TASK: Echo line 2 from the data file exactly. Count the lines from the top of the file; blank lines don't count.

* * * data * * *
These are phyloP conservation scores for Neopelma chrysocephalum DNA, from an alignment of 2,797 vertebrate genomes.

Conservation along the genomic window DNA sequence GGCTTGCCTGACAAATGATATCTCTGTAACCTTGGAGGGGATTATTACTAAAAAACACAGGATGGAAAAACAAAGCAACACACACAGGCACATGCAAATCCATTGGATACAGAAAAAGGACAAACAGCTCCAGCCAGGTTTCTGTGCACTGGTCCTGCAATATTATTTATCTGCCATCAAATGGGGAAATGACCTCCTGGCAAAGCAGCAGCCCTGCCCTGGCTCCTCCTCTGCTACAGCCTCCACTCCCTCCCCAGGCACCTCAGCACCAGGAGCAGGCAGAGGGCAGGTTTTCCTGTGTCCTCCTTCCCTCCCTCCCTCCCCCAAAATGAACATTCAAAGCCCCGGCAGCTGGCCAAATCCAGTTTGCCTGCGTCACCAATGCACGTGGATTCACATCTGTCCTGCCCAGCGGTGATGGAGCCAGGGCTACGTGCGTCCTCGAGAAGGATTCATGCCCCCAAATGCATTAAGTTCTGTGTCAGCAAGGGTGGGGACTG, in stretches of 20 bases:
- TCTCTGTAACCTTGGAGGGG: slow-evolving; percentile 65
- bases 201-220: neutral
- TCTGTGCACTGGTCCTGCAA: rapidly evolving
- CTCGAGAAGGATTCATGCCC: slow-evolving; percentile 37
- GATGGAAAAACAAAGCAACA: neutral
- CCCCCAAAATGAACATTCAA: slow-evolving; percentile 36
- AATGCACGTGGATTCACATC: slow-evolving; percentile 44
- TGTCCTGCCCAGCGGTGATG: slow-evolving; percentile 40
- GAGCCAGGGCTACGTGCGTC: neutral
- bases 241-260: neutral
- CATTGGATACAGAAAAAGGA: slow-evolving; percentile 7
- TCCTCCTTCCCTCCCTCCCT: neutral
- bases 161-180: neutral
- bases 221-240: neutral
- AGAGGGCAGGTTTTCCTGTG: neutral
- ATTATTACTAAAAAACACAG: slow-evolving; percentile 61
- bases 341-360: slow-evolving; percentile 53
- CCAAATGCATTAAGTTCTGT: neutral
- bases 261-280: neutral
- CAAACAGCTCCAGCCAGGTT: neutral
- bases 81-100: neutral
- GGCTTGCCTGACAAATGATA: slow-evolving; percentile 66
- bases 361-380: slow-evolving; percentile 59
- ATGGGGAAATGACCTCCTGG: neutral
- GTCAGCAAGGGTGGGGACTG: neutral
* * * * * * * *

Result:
Conservation along the genomic window DNA sequence GGCTTGCCTGACAAATGATATCTCTGTAACCTTGGAGGGGATTATTACTAAAAAACACAGGATGGAAAAACAAAGCAACACACACAGGCACATGCAAATCCATTGGATACAGAAAAAGGACAAACAGCTCCAGCCAGGTTTCTGTGCACTGGTCCTGCAATATTATTTATCTGCCATCAAATGGGGAAATGACCTCCTGGCAAAGCAGCAGCCCTGCCCTGGCTCCTCCTCTGCTACAGCCTCCACTCCCTCCCCAGGCACCTCAGCACCAGGAGCAGGCAGAGGGCAGGTTTTCCTGTGTCCTCCTTCCCTCCCTCCCTCCCCCAAAATGAACATTCAAAGCCCCGGCAGCTGGCCAAATCCAGTTTGCCTGCGTCACCAATGCACGTGGATTCACATCTGTCCTGCCCAGCGGTGATGGAGCCAGGGCTACGTGCGTCCTCGAGAAGGATTCATGCCCCCAAATGCATTAAGTTCTGTGTCAGCAAGGGTGGGGACTG, in stretches of 20 bases: